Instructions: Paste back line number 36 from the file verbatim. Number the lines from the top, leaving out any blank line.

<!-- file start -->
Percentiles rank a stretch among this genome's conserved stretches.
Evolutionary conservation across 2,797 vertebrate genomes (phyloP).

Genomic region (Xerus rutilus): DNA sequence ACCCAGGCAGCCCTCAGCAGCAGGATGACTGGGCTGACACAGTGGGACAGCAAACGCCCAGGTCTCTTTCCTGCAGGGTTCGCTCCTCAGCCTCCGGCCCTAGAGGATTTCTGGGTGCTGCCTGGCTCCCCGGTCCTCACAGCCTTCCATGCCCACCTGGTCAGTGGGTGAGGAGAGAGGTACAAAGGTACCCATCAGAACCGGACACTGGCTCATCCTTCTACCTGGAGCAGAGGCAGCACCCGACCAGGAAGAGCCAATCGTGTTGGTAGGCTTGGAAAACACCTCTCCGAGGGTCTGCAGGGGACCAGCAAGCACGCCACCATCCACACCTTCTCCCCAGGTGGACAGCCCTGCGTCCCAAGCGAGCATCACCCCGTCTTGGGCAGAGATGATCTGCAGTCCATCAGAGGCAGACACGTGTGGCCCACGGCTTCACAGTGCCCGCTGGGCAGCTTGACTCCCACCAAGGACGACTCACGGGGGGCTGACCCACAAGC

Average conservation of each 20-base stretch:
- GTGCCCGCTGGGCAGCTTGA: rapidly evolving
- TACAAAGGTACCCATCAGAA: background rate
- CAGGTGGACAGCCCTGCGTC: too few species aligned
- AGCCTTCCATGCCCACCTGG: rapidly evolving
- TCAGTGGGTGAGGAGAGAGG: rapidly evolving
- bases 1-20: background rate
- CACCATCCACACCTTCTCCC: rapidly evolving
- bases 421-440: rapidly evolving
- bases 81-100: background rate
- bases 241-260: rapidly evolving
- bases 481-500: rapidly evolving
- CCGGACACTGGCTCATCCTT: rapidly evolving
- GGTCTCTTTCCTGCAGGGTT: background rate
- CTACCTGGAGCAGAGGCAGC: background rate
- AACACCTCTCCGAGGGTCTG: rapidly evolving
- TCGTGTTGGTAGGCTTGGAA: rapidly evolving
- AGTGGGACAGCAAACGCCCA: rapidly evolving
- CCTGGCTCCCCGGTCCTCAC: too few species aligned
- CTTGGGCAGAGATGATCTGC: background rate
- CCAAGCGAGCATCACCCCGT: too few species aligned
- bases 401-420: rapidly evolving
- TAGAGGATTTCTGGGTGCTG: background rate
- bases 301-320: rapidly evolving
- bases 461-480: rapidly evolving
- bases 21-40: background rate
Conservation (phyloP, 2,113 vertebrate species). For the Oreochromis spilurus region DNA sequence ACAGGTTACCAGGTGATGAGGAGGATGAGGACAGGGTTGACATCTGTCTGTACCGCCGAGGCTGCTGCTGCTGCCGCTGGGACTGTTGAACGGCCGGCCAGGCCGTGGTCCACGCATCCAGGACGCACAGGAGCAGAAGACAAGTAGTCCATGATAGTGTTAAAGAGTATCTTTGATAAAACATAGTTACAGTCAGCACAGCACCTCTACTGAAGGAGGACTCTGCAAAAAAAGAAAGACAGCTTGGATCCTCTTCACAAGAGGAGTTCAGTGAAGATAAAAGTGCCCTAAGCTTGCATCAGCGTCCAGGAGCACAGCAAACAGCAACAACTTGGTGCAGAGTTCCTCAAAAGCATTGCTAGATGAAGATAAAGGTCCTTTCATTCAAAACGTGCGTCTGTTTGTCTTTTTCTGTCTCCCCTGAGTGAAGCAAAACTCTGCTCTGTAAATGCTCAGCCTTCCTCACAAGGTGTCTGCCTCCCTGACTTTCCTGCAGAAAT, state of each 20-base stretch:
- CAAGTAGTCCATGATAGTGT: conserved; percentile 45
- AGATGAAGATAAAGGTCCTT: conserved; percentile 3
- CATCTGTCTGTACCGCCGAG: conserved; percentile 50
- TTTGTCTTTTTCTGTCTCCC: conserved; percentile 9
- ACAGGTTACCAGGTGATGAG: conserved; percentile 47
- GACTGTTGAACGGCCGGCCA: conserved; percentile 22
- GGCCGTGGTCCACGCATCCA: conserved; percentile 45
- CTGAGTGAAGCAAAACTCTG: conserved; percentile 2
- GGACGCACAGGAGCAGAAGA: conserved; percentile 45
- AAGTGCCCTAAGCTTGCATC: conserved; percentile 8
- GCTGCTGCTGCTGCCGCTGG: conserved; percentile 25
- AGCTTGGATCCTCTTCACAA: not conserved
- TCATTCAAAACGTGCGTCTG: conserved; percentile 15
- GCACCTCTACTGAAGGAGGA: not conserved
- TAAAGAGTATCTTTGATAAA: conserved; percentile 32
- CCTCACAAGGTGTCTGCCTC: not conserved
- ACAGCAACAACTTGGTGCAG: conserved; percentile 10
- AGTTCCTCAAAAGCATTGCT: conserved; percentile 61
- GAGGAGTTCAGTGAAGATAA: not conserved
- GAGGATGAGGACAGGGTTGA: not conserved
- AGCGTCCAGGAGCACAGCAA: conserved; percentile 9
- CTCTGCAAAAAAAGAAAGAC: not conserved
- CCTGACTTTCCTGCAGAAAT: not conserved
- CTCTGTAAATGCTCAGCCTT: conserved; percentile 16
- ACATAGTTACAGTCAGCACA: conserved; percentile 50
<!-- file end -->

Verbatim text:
- GACTGTTGAACGGCCGGCCA: conserved; percentile 22